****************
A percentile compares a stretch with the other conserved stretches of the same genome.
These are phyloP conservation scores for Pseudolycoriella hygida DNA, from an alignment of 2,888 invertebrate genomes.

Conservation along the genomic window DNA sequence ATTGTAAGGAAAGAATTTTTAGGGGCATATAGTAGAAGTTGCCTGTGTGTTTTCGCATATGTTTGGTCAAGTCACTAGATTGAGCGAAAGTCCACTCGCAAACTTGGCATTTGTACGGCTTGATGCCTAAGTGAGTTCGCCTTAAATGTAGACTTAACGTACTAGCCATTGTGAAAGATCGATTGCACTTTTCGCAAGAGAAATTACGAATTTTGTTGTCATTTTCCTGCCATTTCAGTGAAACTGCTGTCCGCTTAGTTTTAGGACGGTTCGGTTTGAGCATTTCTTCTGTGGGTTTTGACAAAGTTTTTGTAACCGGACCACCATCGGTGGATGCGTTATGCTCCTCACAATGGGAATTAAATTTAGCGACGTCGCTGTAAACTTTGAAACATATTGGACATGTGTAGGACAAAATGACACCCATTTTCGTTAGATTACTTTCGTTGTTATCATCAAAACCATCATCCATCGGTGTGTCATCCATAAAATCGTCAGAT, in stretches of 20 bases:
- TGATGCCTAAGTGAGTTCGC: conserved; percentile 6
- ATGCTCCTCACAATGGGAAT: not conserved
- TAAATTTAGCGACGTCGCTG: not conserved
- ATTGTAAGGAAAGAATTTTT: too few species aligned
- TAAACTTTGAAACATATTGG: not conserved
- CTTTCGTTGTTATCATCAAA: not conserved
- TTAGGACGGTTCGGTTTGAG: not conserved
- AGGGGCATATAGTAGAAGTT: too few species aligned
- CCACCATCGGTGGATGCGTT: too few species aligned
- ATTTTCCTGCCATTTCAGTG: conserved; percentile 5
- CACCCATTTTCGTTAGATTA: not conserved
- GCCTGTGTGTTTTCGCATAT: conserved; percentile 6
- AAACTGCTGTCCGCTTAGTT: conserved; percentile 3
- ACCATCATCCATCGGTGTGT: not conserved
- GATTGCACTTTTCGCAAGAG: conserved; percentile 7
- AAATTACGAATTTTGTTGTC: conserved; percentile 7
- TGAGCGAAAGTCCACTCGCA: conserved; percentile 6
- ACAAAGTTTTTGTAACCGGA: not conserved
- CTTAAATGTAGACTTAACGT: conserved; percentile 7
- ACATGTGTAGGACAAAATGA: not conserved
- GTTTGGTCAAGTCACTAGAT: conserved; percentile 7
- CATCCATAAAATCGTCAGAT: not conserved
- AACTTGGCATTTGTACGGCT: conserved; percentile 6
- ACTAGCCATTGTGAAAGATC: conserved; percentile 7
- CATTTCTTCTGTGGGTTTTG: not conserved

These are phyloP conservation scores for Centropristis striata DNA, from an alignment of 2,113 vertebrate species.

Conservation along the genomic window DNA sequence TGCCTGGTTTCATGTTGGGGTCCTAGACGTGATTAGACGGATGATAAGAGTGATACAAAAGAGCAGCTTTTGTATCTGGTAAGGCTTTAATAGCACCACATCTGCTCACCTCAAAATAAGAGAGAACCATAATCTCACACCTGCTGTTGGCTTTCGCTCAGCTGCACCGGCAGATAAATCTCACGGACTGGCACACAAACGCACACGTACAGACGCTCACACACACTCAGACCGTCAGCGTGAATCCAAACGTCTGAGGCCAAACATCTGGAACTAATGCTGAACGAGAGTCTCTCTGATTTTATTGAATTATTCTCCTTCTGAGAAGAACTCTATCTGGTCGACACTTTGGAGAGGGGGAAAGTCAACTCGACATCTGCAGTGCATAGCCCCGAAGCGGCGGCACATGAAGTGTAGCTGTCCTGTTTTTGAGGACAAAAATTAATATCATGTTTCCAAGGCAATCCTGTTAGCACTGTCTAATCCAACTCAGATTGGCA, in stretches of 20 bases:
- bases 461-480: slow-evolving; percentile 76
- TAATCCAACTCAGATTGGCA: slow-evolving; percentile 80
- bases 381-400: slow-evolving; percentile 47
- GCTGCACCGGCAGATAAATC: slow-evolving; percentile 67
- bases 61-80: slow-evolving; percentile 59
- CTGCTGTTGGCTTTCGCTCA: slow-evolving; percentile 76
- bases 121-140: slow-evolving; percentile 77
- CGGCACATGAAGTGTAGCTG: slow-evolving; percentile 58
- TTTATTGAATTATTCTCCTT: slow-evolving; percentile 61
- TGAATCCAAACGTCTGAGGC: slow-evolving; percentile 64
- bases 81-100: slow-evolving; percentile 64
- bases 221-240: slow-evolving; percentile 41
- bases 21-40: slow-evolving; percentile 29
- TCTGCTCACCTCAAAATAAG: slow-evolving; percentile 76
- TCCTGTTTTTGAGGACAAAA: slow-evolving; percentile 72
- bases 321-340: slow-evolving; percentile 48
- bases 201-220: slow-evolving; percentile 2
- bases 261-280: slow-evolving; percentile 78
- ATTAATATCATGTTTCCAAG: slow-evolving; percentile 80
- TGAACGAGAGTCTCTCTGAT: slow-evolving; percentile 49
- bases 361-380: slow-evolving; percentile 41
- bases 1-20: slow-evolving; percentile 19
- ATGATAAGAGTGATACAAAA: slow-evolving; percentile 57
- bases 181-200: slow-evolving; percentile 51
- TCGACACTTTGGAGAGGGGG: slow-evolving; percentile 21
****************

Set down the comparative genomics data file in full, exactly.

A percentile compares a stretch with the other conserved stretches of the same genome.
These are phyloP conservation scores for Pseudolycoriella hygida DNA, from an alignment of 2,888 invertebrate genomes.

Conservation along the genomic window DNA sequence ATTGTAAGGAAAGAATTTTTAGGGGCATATAGTAGAAGTTGCCTGTGTGTTTTCGCATATGTTTGGTCAAGTCACTAGATTGAGCGAAAGTCCACTCGCAAACTTGGCATTTGTACGGCTTGATGCCTAAGTGAGTTCGCCTTAAATGTAGACTTAACGTACTAGCCATTGTGAAAGATCGATTGCACTTTTCGCAAGAGAAATTACGAATTTTGTTGTCATTTTCCTGCCATTTCAGTGAAACTGCTGTCCGCTTAGTTTTAGGACGGTTCGGTTTGAGCATTTCTTCTGTGGGTTTTGACAAAGTTTTTGTAACCGGACCACCATCGGTGGATGCGTTATGCTCCTCACAATGGGAATTAAATTTAGCGACGTCGCTGTAAACTTTGAAACATATTGGACATGTGTAGGACAAAATGACACCCATTTTCGTTAGATTACTTTCGTTGTTATCATCAAAACCATCATCCATCGGTGTGTCATCCATAAAATCGTCAGAT, in stretches of 20 bases:
- TGATGCCTAAGTGAGTTCGC: conserved; percentile 6
- ATGCTCCTCACAATGGGAAT: not conserved
- TAAATTTAGCGACGTCGCTG: not conserved
- ATTGTAAGGAAAGAATTTTT: too few species aligned
- TAAACTTTGAAACATATTGG: not conserved
- CTTTCGTTGTTATCATCAAA: not conserved
- TTAGGACGGTTCGGTTTGAG: not conserved
- AGGGGCATATAGTAGAAGTT: too few species aligned
- CCACCATCGGTGGATGCGTT: too few species aligned
- ATTTTCCTGCCATTTCAGTG: conserved; percentile 5
- CACCCATTTTCGTTAGATTA: not conserved
- GCCTGTGTGTTTTCGCATAT: conserved; percentile 6
- AAACTGCTGTCCGCTTAGTT: conserved; percentile 3
- ACCATCATCCATCGGTGTGT: not conserved
- GATTGCACTTTTCGCAAGAG: conserved; percentile 7
- AAATTACGAATTTTGTTGTC: conserved; percentile 7
- TGAGCGAAAGTCCACTCGCA: conserved; percentile 6
- ACAAAGTTTTTGTAACCGGA: not conserved
- CTTAAATGTAGACTTAACGT: conserved; percentile 7
- ACATGTGTAGGACAAAATGA: not conserved
- GTTTGGTCAAGTCACTAGAT: conserved; percentile 7
- CATCCATAAAATCGTCAGAT: not conserved
- AACTTGGCATTTGTACGGCT: conserved; percentile 6
- ACTAGCCATTGTGAAAGATC: conserved; percentile 7
- CATTTCTTCTGTGGGTTTTG: not conserved

These are phyloP conservation scores for Centropristis striata DNA, from an alignment of 2,113 vertebrate species.

Conservation along the genomic window DNA sequence TGCCTGGTTTCATGTTGGGGTCCTAGACGTGATTAGACGGATGATAAGAGTGATACAAAAGAGCAGCTTTTGTATCTGGTAAGGCTTTAATAGCACCACATCTGCTCACCTCAAAATAAGAGAGAACCATAATCTCACACCTGCTGTTGGCTTTCGCTCAGCTGCACCGGCAGATAAATCTCACGGACTGGCACACAAACGCACACGTACAGACGCTCACACACACTCAGACCGTCAGCGTGAATCCAAACGTCTGAGGCCAAACATCTGGAACTAATGCTGAACGAGAGTCTCTCTGATTTTATTGAATTATTCTCCTTCTGAGAAGAACTCTATCTGGTCGACACTTTGGAGAGGGGGAAAGTCAACTCGACATCTGCAGTGCATAGCCCCGAAGCGGCGGCACATGAAGTGTAGCTGTCCTGTTTTTGAGGACAAAAATTAATATCATGTTTCCAAGGCAATCCTGTTAGCACTGTCTAATCCAACTCAGATTGGCA, in stretches of 20 bases:
- bases 461-480: slow-evolving; percentile 76
- TAATCCAACTCAGATTGGCA: slow-evolving; percentile 80
- bases 381-400: slow-evolving; percentile 47
- GCTGCACCGGCAGATAAATC: slow-evolving; percentile 67
- bases 61-80: slow-evolving; percentile 59
- CTGCTGTTGGCTTTCGCTCA: slow-evolving; percentile 76
- bases 121-140: slow-evolving; percentile 77
- CGGCACATGAAGTGTAGCTG: slow-evolving; percentile 58
- TTTATTGAATTATTCTCCTT: slow-evolving; percentile 61
- TGAATCCAAACGTCTGAGGC: slow-evolving; percentile 64
- bases 81-100: slow-evolving; percentile 64
- bases 221-240: slow-evolving; percentile 41
- bases 21-40: slow-evolving; percentile 29
- TCTGCTCACCTCAAAATAAG: slow-evolving; percentile 76
- TCCTGTTTTTGAGGACAAAA: slow-evolving; percentile 72
- bases 321-340: slow-evolving; percentile 48
- bases 201-220: slow-evolving; percentile 2
- bases 261-280: slow-evolving; percentile 78
- ATTAATATCATGTTTCCAAG: slow-evolving; percentile 80
- TGAACGAGAGTCTCTCTGAT: slow-evolving; percentile 49
- bases 361-380: slow-evolving; percentile 41
- bases 1-20: slow-evolving; percentile 19
- ATGATAAGAGTGATACAAAA: slow-evolving; percentile 57
- bases 181-200: slow-evolving; percentile 51
- TCGACACTTTGGAGAGGGGG: slow-evolving; percentile 21